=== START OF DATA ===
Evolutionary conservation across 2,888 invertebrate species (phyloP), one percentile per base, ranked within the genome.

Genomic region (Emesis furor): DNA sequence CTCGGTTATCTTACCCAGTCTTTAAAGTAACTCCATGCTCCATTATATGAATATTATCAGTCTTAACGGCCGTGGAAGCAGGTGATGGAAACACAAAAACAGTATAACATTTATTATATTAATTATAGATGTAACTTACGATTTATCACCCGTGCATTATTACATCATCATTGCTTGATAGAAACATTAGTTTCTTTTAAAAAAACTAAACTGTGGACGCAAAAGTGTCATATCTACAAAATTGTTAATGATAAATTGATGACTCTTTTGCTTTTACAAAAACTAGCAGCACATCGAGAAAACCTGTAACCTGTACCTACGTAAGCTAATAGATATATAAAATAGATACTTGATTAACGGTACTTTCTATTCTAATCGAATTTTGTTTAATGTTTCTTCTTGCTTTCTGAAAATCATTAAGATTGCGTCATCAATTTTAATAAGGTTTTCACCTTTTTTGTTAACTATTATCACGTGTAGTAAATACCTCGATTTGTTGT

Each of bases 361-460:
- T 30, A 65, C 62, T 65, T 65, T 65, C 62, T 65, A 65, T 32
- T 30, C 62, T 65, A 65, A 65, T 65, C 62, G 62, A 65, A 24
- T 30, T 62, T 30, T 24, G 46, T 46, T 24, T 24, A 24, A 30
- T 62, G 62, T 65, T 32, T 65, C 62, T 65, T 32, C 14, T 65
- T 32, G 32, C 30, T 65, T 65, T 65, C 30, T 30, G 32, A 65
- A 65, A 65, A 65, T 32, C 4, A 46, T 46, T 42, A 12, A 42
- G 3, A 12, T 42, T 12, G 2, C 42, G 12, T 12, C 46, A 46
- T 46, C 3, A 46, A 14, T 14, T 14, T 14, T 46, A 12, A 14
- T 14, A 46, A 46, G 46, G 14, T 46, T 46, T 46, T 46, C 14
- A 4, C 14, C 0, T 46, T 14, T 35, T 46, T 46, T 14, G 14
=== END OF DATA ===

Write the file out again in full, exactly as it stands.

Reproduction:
Evolutionary conservation across 2,888 invertebrate species (phyloP), one percentile per base, ranked within the genome.

Genomic region (Emesis furor): DNA sequence CTCGGTTATCTTACCCAGTCTTTAAAGTAACTCCATGCTCCATTATATGAATATTATCAGTCTTAACGGCCGTGGAAGCAGGTGATGGAAACACAAAAACAGTATAACATTTATTATATTAATTATAGATGTAACTTACGATTTATCACCCGTGCATTATTACATCATCATTGCTTGATAGAAACATTAGTTTCTTTTAAAAAAACTAAACTGTGGACGCAAAAGTGTCATATCTACAAAATTGTTAATGATAAATTGATGACTCTTTTGCTTTTACAAAAACTAGCAGCACATCGAGAAAACCTGTAACCTGTACCTACGTAAGCTAATAGATATATAAAATAGATACTTGATTAACGGTACTTTCTATTCTAATCGAATTTTGTTTAATGTTTCTTCTTGCTTTCTGAAAATCATTAAGATTGCGTCATCAATTTTAATAAGGTTTTCACCTTTTTTGTTAACTATTATCACGTGTAGTAAATACCTCGATTTGTTGT

Each of bases 361-460:
- T 30, A 65, C 62, T 65, T 65, T 65, C 62, T 65, A 65, T 32
- T 30, C 62, T 65, A 65, A 65, T 65, C 62, G 62, A 65, A 24
- T 30, T 62, T 30, T 24, G 46, T 46, T 24, T 24, A 24, A 30
- T 62, G 62, T 65, T 32, T 65, C 62, T 65, T 32, C 14, T 65
- T 32, G 32, C 30, T 65, T 65, T 65, C 30, T 30, G 32, A 65
- A 65, A 65, A 65, T 32, C 4, A 46, T 46, T 42, A 12, A 42
- G 3, A 12, T 42, T 12, G 2, C 42, G 12, T 12, C 46, A 46
- T 46, C 3, A 46, A 14, T 14, T 14, T 14, T 46, A 12, A 14
- T 14, A 46, A 46, G 46, G 14, T 46, T 46, T 46, T 46, C 14
- A 4, C 14, C 0, T 46, T 14, T 35, T 46, T 46, T 14, G 14